Pakistan and the National assemblies.

She was responsible for blocking the resolution moved in the West
Pakistan Assembly for shifting the 'red light area' of Lahore,
considering it to be against the rights of the women who were victims
of circumstances.

"In an attempt to understand their position and problems, I
personally arranged a visit to the area and interviewed the girls
there," says Begum Zari, adding, "one of them even told me that it
was because of the men that they had ended up in a brothel."

In 1952 when she was a member of the NWFP legislative assembly she
was assigned the job of rehabilitating some 42 girls of NWFP who were
recovered from different brothel houses of Punjab. After their
recovery they were accommodated temporarily at Nowshera. "I, along
with a DSP categorized these girls into three groups age wise and
then advertisements were published in newspapers for the marriage of
these ill-fated girls. The suitors, who turned up on the day of the
interview, were also divided into three categories and later each one
of them was introduced to a girl of his age group. Wedding
arrangements had also been made on the same day at the end of which
all the couples left for their homes," recounts Begum Zari.

She believes that though the state of women in the Urban areas of the
country particularly concerning education and freedom of movement has
improved, the amount of respect previously enjoyed by the women folk
has diminished to a great extent, for which she holds the religio-
political parties of the country responsible. "These parties have
sown hatred in society and have encouraged people to throw chemicals
on women passing through markets and bazaars, in the past."

Begum Zari maintains that the increasing intolerance, with respect to
the man-woman relationship, would get reduced if the co-education
system is promoted in the country. "I had made this suggestion in the
1985 report of The Pakistan Commission on the Status of Women of
which I was appointed chairperson by President General Zia-ul-Haq
back in 1983."

She comments that she had great hopes of improvement taking place in
the status of women when Benazir Bhutto came into power, "but
unfortunately Ms Bhutto failed to deliver on this front." Now,
General Pervez Musharraf has made great promises. But the success of
his claims would only be proved when a good number of women are
appointed on important posts. Though the federal and provincial
cabinets contain one female member each, how many women get top slots
would prove the reality of the General's promises.

Being strongly supportive of the idea of renaming NWFP to give an
identity to the people of the area, she believes that the Wali family
always compromised on the rights of Pakhtoons. "Before Partition I
waged a struggle for Pakistan's independence, later, I focused my
attention on the well being of my area as a result of which I was
called Pakhtoonistani by the leaders from Punjab and then I became
the first person from NWFP to oppose the establishment of One Unit. I
was the first person who took up the issue of renaming the province
52 years ago when I conveyed this demand to Prime Minister Liaquat
Ali Khan. I advised him to rename the province and to put an end to
this controversy once and for all."

It stands to reason that if the other three provinces are identified
from the name of their province then what is wrong if the people of
NWFP are also given their identity?

"The new name could be devised on the same pattern on the basis of
which the name of the country [Pakistan] had been developed. Renaming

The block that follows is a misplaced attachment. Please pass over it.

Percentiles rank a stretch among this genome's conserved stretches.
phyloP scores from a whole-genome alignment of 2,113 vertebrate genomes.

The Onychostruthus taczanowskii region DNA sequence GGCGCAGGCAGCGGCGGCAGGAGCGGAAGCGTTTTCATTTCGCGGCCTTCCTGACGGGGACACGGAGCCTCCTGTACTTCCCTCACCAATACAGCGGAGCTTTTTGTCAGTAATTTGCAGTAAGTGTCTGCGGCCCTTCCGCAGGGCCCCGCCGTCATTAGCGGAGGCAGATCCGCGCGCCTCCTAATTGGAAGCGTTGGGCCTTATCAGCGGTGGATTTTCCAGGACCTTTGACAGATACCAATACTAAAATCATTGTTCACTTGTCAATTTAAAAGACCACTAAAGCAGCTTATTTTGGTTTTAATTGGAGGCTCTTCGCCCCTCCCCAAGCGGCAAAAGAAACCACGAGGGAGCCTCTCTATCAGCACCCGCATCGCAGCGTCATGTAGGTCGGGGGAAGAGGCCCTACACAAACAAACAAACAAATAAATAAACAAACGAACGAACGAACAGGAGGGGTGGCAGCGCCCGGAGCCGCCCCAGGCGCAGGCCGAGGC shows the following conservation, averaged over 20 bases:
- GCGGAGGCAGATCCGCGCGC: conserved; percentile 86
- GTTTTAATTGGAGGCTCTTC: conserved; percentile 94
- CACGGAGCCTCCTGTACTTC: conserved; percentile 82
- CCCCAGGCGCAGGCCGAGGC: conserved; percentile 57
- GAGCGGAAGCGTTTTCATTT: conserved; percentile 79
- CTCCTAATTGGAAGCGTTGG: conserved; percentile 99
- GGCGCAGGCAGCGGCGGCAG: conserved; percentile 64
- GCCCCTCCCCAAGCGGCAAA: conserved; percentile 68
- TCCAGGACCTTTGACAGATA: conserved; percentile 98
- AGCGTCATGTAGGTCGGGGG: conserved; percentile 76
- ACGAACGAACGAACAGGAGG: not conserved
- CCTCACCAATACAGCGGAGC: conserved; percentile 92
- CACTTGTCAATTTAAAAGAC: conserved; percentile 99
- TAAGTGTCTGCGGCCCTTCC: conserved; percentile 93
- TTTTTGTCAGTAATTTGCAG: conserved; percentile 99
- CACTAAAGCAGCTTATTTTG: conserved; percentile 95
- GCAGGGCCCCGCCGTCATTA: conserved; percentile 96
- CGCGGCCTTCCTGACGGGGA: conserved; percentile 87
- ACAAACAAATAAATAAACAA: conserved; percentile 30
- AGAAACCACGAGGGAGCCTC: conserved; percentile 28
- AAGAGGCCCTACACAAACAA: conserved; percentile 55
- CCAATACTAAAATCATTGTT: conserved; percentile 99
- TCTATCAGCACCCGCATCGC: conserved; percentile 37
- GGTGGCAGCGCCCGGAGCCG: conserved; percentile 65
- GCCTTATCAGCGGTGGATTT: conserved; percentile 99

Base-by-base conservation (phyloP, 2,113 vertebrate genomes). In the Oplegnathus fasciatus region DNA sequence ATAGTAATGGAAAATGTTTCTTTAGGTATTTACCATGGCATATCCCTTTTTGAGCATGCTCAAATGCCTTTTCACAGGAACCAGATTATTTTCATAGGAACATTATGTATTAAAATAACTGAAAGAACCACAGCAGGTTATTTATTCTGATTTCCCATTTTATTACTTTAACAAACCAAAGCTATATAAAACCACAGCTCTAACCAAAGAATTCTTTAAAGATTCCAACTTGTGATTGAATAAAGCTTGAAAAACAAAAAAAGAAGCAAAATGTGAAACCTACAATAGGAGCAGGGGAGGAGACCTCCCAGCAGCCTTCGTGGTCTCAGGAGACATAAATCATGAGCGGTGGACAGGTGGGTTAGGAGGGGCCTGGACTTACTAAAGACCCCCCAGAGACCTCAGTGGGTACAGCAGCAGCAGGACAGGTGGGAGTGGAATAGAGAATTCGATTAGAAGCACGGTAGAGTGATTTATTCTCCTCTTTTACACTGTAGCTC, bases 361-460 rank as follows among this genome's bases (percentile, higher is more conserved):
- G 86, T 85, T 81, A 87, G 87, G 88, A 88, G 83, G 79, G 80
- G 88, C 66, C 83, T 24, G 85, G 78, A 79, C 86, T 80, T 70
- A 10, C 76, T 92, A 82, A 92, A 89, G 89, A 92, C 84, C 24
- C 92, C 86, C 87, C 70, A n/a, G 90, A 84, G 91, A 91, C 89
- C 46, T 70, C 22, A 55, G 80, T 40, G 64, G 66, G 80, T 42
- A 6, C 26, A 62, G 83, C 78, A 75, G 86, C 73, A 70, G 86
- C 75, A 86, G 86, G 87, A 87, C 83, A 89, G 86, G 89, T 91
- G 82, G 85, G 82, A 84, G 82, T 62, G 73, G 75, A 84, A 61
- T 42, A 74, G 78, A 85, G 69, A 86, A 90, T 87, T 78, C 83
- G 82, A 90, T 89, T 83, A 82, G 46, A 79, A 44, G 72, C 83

of NWFP is not the question of only giving identity to Pakhtoons
rather it should be taken in a broader perspective considering all
the linguistic groups living in the province. Had they [ANP] been
sincere to the cause of Pakhtoons' rights they would have adopted
Pashto as the medium of instruction when they were in coalition
government led by Maulana Mufti Mehmood in the early 1970s," she
asserts.

Continuing on the topic she feels strongly about, Begum Zari
emphasizes, "The government of Sindh did the same by declaring Sindhi
as medium of instruction, but the Wali Khan group did not do so. They
had the stand that it would hurt feelings of other linguistic groups
including Hindko speaking and the Seraiki speaking, but they could
have easily adopted Pashto as the medium of instruction, at least, in
the Pakhtoon dominated areas," reiterating that Pakhtoons have always
been taken as a threat by other races of the sub-continent because
they had been the rulers. And rulers are seldom liked.

After 20 long years of being a parliamentarian and a prolonged stint
as a politician, Zari Sarfaraz abandoned active politics in 1970 on
her brother, Mir Afzal Khan's advice. "Mir Afzal advised me to call
it a day as the politicians who were at the helm of affairs in the
early 1970s were not the ones I was used to working with."

She contends that the process of the existing condemnable state of
politics and disharmony in the society started in the late 1960s, for
which primarily, Z.A. Bhutto is responsible. "Z.A. Bhutto did one
good thing to this nation and it was to make them aware of their
rights. Besides this, the man is responsible for all the ills
presently faced by the country," asserts an emphatic Zari
Sarfaraz. "He never infused in them a sense of responsibility,
causing an unending gulf between the landlords and the farmers and
between the industrialists and the labour. This has caused an
irreparable damage to the society."

Sensing that change, Begum Zari decided to leave politics, as it was
getting difficult for her to adjust with people without worthy
ideals.

She reminisces, "During our days, we used to spend from our own
pocket for any political cause at hand, now, politics has become a
business. That is why there is always the problem of maintaining a
quorum in assemblies as elected representatives hardly care about
their original job, which is to frame laws. Rather, the existing lot
only takes care of their monitory interests while sitting in the
assemblies."

She believes that an ideal politician should be first a social
worker. "How can a person serve the people while sitting in the
assemblies when he/she has not done any social work?"

Being a democrat, how did she feel when Abbas Sarfaraz, her nephew,
joined an un-elected and military government? She rationalizes the
issue by saying, "No democratic minded person would ever support any
military government, but tell me, was there any way to bring about a
change of government before Oct. 12, 1999? It was so-called democracy
but all the powers were concentrated only in one person. After the No
Confidence motion was blocked due to the 14th amendment, there were
only two ways of removing that man (Nawaz Sharif) either by a bullet
or through the army."

She strongly believes that only the politicians are responsible for
the army's taking over again and again. None of the successive
governments addressed the important issues concerning the country,
rather, each one of them made things more complex making it
imperative for the army to take over each time.

-article via the DAWN group, republished for educational purposes.